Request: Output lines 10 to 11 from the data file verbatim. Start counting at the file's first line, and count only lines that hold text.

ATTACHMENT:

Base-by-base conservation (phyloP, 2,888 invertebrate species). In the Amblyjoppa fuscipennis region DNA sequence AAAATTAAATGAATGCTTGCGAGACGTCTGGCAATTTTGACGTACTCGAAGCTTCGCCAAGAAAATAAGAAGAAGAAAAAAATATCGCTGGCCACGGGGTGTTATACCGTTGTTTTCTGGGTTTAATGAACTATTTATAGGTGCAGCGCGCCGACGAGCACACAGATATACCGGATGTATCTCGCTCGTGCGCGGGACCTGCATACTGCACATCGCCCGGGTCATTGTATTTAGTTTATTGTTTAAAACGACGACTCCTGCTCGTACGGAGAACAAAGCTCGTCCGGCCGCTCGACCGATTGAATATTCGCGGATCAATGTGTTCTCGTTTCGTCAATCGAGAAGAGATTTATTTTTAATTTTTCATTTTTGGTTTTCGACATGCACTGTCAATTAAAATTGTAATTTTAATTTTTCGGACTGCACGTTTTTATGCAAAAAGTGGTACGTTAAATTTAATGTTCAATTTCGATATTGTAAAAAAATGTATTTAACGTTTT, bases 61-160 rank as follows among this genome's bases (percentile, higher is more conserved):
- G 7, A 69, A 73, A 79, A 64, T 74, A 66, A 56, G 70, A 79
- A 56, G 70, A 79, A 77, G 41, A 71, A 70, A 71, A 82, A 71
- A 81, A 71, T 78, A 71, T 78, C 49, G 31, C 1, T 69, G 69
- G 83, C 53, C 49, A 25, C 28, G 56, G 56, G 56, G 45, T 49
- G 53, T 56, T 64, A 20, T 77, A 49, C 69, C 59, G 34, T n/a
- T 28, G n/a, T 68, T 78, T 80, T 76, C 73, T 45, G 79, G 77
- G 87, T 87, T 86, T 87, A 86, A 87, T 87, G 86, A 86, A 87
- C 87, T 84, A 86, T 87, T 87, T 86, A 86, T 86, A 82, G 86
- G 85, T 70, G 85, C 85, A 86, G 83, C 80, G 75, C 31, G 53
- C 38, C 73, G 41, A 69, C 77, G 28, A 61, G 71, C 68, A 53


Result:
- G 85, T 70, G 85, C 85, A 86, G 83, C 80, G 75, C 31, G 53
- C 38, C 73, G 41, A 69, C 77, G 28, A 61, G 71, C 68, A 53